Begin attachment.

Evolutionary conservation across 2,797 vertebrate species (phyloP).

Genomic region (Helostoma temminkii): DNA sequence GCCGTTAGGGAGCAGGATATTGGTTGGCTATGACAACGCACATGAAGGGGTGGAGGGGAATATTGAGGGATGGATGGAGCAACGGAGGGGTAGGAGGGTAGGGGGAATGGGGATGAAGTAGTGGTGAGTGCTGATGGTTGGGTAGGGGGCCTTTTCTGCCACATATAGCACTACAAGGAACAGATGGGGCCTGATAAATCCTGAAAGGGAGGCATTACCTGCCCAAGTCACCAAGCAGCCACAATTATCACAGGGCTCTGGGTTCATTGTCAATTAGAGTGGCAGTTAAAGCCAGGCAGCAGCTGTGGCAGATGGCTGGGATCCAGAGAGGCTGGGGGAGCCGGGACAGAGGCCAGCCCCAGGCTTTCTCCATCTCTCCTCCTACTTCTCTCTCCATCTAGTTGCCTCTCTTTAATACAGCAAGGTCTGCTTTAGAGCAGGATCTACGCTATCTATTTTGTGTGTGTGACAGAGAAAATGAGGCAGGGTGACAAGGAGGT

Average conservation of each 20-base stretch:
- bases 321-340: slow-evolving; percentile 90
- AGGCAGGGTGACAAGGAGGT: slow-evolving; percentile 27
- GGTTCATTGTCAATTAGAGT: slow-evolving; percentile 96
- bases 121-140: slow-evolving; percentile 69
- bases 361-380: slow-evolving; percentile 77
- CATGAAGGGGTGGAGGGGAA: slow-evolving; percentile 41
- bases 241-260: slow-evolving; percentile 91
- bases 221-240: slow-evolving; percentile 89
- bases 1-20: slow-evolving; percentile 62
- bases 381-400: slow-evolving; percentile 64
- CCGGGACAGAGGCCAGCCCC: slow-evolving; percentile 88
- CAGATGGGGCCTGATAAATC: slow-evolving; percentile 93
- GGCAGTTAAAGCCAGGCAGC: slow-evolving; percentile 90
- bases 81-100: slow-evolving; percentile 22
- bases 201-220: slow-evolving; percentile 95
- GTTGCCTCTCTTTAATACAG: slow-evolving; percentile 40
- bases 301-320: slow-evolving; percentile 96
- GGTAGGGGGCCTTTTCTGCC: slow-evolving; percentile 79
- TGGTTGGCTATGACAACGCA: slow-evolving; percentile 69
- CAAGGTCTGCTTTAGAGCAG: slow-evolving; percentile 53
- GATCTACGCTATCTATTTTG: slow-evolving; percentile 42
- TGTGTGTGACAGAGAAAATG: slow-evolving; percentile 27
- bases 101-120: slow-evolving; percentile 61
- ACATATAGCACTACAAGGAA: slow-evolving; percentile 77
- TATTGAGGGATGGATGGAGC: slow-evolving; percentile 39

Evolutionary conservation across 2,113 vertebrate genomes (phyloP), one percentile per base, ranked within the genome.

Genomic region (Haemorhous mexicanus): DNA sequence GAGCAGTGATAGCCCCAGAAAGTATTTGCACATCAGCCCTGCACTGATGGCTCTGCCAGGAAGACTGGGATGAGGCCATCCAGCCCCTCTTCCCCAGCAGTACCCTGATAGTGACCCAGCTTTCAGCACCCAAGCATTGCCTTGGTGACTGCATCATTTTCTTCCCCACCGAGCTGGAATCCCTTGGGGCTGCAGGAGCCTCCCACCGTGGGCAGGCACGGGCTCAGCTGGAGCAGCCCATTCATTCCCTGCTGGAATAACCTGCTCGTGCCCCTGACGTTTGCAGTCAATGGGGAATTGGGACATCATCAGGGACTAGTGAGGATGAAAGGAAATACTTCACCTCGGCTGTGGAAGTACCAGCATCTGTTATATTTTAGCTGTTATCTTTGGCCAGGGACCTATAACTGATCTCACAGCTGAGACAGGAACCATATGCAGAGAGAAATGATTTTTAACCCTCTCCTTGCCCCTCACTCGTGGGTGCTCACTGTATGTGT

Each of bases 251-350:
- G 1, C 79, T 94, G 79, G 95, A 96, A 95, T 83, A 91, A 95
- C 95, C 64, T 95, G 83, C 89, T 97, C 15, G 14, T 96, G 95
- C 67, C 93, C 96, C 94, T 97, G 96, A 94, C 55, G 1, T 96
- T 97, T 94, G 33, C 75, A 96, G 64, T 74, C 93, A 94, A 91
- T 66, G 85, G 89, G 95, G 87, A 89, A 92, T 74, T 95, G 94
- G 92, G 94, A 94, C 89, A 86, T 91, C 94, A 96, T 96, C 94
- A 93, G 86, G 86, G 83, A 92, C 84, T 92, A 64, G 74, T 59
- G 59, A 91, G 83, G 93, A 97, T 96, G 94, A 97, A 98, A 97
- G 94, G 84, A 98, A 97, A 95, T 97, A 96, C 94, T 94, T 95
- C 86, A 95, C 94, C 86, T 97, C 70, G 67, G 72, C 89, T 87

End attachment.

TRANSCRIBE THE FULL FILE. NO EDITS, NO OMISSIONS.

Evolutionary conservation across 2,797 vertebrate species (phyloP).

Genomic region (Helostoma temminkii): DNA sequence GCCGTTAGGGAGCAGGATATTGGTTGGCTATGACAACGCACATGAAGGGGTGGAGGGGAATATTGAGGGATGGATGGAGCAACGGAGGGGTAGGAGGGTAGGGGGAATGGGGATGAAGTAGTGGTGAGTGCTGATGGTTGGGTAGGGGGCCTTTTCTGCCACATATAGCACTACAAGGAACAGATGGGGCCTGATAAATCCTGAAAGGGAGGCATTACCTGCCCAAGTCACCAAGCAGCCACAATTATCACAGGGCTCTGGGTTCATTGTCAATTAGAGTGGCAGTTAAAGCCAGGCAGCAGCTGTGGCAGATGGCTGGGATCCAGAGAGGCTGGGGGAGCCGGGACAGAGGCCAGCCCCAGGCTTTCTCCATCTCTCCTCCTACTTCTCTCTCCATCTAGTTGCCTCTCTTTAATACAGCAAGGTCTGCTTTAGAGCAGGATCTACGCTATCTATTTTGTGTGTGTGACAGAGAAAATGAGGCAGGGTGACAAGGAGGT

Average conservation of each 20-base stretch:
- bases 321-340: slow-evolving; percentile 90
- AGGCAGGGTGACAAGGAGGT: slow-evolving; percentile 27
- GGTTCATTGTCAATTAGAGT: slow-evolving; percentile 96
- bases 121-140: slow-evolving; percentile 69
- bases 361-380: slow-evolving; percentile 77
- CATGAAGGGGTGGAGGGGAA: slow-evolving; percentile 41
- bases 241-260: slow-evolving; percentile 91
- bases 221-240: slow-evolving; percentile 89
- bases 1-20: slow-evolving; percentile 62
- bases 381-400: slow-evolving; percentile 64
- CCGGGACAGAGGCCAGCCCC: slow-evolving; percentile 88
- CAGATGGGGCCTGATAAATC: slow-evolving; percentile 93
- GGCAGTTAAAGCCAGGCAGC: slow-evolving; percentile 90
- bases 81-100: slow-evolving; percentile 22
- bases 201-220: slow-evolving; percentile 95
- GTTGCCTCTCTTTAATACAG: slow-evolving; percentile 40
- bases 301-320: slow-evolving; percentile 96
- GGTAGGGGGCCTTTTCTGCC: slow-evolving; percentile 79
- TGGTTGGCTATGACAACGCA: slow-evolving; percentile 69
- CAAGGTCTGCTTTAGAGCAG: slow-evolving; percentile 53
- GATCTACGCTATCTATTTTG: slow-evolving; percentile 42
- TGTGTGTGACAGAGAAAATG: slow-evolving; percentile 27
- bases 101-120: slow-evolving; percentile 61
- ACATATAGCACTACAAGGAA: slow-evolving; percentile 77
- TATTGAGGGATGGATGGAGC: slow-evolving; percentile 39

Evolutionary conservation across 2,113 vertebrate genomes (phyloP), one percentile per base, ranked within the genome.

Genomic region (Haemorhous mexicanus): DNA sequence GAGCAGTGATAGCCCCAGAAAGTATTTGCACATCAGCCCTGCACTGATGGCTCTGCCAGGAAGACTGGGATGAGGCCATCCAGCCCCTCTTCCCCAGCAGTACCCTGATAGTGACCCAGCTTTCAGCACCCAAGCATTGCCTTGGTGACTGCATCATTTTCTTCCCCACCGAGCTGGAATCCCTTGGGGCTGCAGGAGCCTCCCACCGTGGGCAGGCACGGGCTCAGCTGGAGCAGCCCATTCATTCCCTGCTGGAATAACCTGCTCGTGCCCCTGACGTTTGCAGTCAATGGGGAATTGGGACATCATCAGGGACTAGTGAGGATGAAAGGAAATACTTCACCTCGGCTGTGGAAGTACCAGCATCTGTTATATTTTAGCTGTTATCTTTGGCCAGGGACCTATAACTGATCTCACAGCTGAGACAGGAACCATATGCAGAGAGAAATGATTTTTAACCCTCTCCTTGCCCCTCACTCGTGGGTGCTCACTGTATGTGT

Each of bases 251-350:
- G 1, C 79, T 94, G 79, G 95, A 96, A 95, T 83, A 91, A 95
- C 95, C 64, T 95, G 83, C 89, T 97, C 15, G 14, T 96, G 95
- C 67, C 93, C 96, C 94, T 97, G 96, A 94, C 55, G 1, T 96
- T 97, T 94, G 33, C 75, A 96, G 64, T 74, C 93, A 94, A 91
- T 66, G 85, G 89, G 95, G 87, A 89, A 92, T 74, T 95, G 94
- G 92, G 94, A 94, C 89, A 86, T 91, C 94, A 96, T 96, C 94
- A 93, G 86, G 86, G 83, A 92, C 84, T 92, A 64, G 74, T 59
- G 59, A 91, G 83, G 93, A 97, T 96, G 94, A 97, A 98, A 97
- G 94, G 84, A 98, A 97, A 95, T 97, A 96, C 94, T 94, T 95
- C 86, A 95, C 94, C 86, T 97, C 70, G 67, G 72, C 89, T 87